Academic journal article Management Dynamics

Contact Centre Performance: In Pursuit of First Call Resolution

Academic journal article Management Dynamics

Contact Centre Performance: In Pursuit of First Call Resolution

Article excerpt

ABSTRACT

Call centres have progressed to being contact centres by integrating multiple communication channels, and providing a service centre for customers and other organisational stakeholders. Contact centres are a major new source of employment, through "offshoring" from developed countries and through government encouragement. A key performance indicator (KPI) of the contact centre industry is First Call Resolution (FCR). Resolving customer queries the first time around is a commonly shared goal, but is defined and valued differently among practitioners. A company's business context, human resources strategy, supporting technology and budget constraints influence this KPI in many ways, and make First Call Resolution a difficult measure to benchmark. This qualitative study explores the concept of First Call Resolution, its pursuit among South African contact centres, and the interactions among factors that affect it. It shows First Call Resolution to be a valuable contact centre management objective, especially if combined with other efficiency metrics, quality evaluations and customer satisfaction surveys.

INTRODUCTION

Contact centres have become significant in modern organisations, responding to inbound requests and performing outbound sales and marketing over multiple channels. Such centres often function as the sole point of contact between the organisation and its stakeholders, mainly customers, playing a vital role in influencing customers' experience and promoting the company culture. In South Africa, contact centres have recently become one of the major sources of new employment opportunities, with strong growth spurred by "offshoring" from developed countries. Encouragement has come from both the President (Mbeki, 2003) and from local and national government. Given the new strategic importance of contact centres to countries such as South Africa, it is important to have meaningful measures to describe their effectiveness, and the extent to which they satisfy customer needs.

First Call Resolution (FCR) has been adopted by the contact centre industry as a key performance indicator (KPI), representing efficiency and competence in satisfying inbound customer requests (Merchants, 2006). The interaction of expensive technology, human resources and management has an intricate impact on contact centre effectiveness, in part indicated by the rate of FCR. This concept is, however, defined, valued and pursued differently among practitioners. The qualitative study discussed in this paper explores the topic and understanding of FCR through an analysis of the existing literature and an analysis of interviews conducted with South African contact centre management. The study investigates differing views on the value and measurement of FCR, identifies the main factors affecting FCR and the relationships among these factors, and relates results in a South African context to academic and practitioner literature from elsewhere.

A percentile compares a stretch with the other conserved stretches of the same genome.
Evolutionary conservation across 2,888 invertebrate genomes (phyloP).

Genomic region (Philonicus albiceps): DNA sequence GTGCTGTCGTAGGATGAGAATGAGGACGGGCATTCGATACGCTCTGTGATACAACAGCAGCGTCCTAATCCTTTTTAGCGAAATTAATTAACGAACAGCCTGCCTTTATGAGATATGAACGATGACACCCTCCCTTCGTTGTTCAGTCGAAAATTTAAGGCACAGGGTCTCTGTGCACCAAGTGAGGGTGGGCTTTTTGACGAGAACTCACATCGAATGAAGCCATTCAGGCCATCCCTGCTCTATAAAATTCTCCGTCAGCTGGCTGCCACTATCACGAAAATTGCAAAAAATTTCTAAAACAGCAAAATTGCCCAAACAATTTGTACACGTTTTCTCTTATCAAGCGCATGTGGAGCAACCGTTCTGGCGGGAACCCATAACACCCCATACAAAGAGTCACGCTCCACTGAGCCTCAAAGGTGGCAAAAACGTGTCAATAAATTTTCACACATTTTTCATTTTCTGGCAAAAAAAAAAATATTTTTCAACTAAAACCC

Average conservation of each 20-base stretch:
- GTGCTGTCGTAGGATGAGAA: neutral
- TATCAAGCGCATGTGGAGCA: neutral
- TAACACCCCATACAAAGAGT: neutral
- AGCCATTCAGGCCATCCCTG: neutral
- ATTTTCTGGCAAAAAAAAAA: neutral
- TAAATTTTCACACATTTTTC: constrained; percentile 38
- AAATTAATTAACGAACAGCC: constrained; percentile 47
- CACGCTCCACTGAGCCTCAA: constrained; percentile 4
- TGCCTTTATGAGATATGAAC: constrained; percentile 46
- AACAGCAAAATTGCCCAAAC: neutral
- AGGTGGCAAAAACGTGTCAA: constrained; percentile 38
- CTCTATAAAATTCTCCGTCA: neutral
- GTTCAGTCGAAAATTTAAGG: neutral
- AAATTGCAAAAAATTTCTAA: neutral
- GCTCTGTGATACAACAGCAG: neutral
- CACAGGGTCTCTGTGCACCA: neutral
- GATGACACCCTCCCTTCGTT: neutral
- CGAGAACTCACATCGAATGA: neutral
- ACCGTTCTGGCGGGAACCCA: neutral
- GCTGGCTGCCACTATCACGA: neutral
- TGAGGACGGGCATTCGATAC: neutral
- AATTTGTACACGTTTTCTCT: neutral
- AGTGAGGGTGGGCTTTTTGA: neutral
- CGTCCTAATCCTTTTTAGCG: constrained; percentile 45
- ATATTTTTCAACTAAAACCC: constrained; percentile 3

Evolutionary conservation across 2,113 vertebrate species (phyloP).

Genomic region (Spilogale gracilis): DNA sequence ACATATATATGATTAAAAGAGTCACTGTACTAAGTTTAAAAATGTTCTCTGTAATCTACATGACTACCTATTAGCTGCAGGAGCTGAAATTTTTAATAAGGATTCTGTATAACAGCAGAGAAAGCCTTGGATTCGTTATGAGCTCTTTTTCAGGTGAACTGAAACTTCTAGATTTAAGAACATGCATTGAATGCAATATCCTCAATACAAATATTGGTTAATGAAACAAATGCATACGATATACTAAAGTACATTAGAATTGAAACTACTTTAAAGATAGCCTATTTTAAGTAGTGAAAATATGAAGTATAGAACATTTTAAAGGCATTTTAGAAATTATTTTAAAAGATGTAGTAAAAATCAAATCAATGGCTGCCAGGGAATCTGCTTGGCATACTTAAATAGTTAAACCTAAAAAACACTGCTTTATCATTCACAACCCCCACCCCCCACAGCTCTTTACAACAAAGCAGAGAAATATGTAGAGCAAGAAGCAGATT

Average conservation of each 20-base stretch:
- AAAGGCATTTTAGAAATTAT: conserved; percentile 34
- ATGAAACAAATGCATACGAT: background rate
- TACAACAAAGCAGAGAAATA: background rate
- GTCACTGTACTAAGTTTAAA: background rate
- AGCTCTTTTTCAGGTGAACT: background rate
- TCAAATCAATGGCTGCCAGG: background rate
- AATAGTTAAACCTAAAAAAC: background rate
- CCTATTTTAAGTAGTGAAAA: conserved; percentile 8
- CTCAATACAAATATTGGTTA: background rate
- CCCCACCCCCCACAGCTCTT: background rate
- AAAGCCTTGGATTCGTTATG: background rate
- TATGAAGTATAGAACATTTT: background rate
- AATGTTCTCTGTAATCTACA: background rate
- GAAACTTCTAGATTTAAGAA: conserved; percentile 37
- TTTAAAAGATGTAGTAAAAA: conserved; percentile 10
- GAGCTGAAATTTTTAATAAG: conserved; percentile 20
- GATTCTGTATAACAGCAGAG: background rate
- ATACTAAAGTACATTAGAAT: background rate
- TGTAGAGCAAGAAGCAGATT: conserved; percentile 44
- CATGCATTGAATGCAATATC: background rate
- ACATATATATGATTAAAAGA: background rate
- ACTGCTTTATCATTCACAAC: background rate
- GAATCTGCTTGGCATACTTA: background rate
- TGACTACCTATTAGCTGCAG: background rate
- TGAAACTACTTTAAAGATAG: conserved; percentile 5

REVIEW OF LITERATURE

This overview describes the concept of FCR in contact centres, and some key management, agent and technological issues affecting FCR.

Contact centres

A contact centre is a facility specifically set up to serve as an interface between customers and the business via employees, called agents, in a structured environment (Hale and Owen, 2002). What used to be described as a "call centre", communicating only by telephone, has become a "contact centre" that interacts with customers through multiple channels such as telephony, email, fax, sms and instant messaging (Morrell, 2000). A contact centre can also be referred to as a "customer care centre" (Kantsperger and Kunz, 2005). Transforming a traditional call centre into a contact centre is not an easy operation, requiring new technology such as communication centre and management software (Singh, Agrawal and Nannda, 2002; Morrell, 2000). Technological advances have facilitated this evolution, and enabled smaller firms to establish contact centres (Adria and Chowdhury, 2004; Hale and Owen, 2002). …

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